The trick here is to look slowly, and then look again. Take the time to look in detail and to look at the same thing from different angles, with different light, long lenses and wide lenses. Then move to the left a bit. You may never feel the need to leave the house again.

    Share:
  • Just because we can't get out and about like we normally would, doesn’t mean we have to stop taking pictures. There’s still plenty you can do, provided you're prepared to use some imagination. Here are a few ideas to keep you shooting until normal life resumes.

    Most photographers love to shoot the unusual, and you don’t get much more unusual than These Unprecedented Times. Right now everything counts as out of the ordinary. There are a number of remarkable things about these lockdown days that are worth photographing now so we can remember them when it is all over.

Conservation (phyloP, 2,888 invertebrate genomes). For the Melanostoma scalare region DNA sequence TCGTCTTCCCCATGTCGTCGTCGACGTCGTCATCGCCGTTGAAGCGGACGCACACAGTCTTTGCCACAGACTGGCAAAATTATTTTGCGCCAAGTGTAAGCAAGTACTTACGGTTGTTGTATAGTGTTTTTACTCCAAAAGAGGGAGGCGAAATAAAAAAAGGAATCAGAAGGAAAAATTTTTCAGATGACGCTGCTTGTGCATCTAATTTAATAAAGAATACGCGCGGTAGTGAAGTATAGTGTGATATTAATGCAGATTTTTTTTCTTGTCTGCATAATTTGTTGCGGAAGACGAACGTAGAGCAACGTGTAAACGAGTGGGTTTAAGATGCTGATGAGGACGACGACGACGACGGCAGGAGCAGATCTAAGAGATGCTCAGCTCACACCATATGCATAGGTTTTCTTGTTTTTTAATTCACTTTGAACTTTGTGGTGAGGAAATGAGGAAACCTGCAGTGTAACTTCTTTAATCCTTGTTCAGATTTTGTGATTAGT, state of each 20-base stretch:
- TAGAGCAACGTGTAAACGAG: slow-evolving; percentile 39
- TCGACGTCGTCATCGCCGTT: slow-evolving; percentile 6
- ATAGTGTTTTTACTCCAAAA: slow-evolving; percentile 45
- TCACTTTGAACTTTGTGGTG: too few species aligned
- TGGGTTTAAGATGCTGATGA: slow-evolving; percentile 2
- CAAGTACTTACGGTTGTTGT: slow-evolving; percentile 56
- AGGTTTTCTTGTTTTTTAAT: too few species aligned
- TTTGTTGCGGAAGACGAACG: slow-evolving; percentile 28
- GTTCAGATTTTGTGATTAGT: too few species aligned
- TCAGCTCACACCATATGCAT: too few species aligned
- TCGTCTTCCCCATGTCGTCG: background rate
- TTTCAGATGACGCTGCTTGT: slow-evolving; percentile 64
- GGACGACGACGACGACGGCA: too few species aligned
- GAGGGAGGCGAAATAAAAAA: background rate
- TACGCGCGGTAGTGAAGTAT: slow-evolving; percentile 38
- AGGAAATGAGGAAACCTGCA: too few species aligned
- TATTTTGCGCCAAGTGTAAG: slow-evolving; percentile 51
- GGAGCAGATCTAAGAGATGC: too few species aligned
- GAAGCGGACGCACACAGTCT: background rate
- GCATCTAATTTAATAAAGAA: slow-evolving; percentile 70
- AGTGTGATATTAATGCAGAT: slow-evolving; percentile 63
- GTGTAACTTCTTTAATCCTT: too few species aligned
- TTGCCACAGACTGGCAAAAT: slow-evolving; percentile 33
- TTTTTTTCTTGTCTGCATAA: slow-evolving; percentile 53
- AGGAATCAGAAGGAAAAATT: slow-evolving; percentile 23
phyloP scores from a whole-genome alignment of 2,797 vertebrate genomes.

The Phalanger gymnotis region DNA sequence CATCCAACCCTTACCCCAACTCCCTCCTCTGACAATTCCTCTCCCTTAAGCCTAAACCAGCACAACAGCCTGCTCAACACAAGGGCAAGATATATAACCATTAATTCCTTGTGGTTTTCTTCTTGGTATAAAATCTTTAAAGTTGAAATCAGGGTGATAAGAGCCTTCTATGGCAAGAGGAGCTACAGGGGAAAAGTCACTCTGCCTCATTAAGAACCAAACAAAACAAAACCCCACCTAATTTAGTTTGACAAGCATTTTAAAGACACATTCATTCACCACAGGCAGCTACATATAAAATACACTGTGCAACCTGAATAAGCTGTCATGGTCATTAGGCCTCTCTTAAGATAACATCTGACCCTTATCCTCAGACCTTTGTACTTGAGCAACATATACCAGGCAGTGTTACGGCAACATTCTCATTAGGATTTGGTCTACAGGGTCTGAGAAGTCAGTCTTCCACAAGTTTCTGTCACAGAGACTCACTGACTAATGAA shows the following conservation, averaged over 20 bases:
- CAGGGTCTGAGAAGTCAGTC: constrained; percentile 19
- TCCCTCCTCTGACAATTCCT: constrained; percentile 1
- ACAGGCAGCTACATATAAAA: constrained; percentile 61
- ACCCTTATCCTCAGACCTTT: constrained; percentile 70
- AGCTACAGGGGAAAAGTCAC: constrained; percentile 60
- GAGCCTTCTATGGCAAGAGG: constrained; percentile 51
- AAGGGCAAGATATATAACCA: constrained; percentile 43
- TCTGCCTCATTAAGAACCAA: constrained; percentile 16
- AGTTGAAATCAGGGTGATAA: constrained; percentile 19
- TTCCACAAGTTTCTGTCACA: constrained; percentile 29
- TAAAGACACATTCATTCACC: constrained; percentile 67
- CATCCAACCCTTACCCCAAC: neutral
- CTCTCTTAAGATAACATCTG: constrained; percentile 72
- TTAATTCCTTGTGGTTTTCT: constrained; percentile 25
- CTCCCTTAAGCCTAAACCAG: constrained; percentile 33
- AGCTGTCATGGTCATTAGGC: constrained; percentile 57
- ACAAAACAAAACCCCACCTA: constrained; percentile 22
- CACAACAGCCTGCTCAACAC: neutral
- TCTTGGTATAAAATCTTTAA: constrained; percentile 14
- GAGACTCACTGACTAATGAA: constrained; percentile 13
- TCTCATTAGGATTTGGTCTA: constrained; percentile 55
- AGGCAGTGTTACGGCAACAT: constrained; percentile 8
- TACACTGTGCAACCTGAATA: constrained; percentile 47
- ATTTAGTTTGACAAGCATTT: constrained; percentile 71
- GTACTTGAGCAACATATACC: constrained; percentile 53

Streets empty that are usually busy are remarkable and can evoke the sense of historical pictures from before the invention of the motorcar. Other things that are different at the moment will be queues to get into stores and the lines marked out on the floor to show how far apart we should be.

    Most photographers find it hard to see interesting pictures in places in which they are most familiar. A trip somewhere new seems always exactly what our photography needed, as shooting away from home consistently inspires us to new artistic heights.

    Pretend everything is new and that you haven’t seen it before, and then you will be free to notice the leading lines, the places where one edge meets another in delightful geometric harmony, and how the ordinary things in the kitchen are transformed when the light is on or off.

    The trick here is to look slowly, and then look again. Take the time to look in detail and to look at the same thing from different angles, with different light, long lenses and wide lenses. Then move to the left a bit. You may never feel the need to leave the house again.

    Share: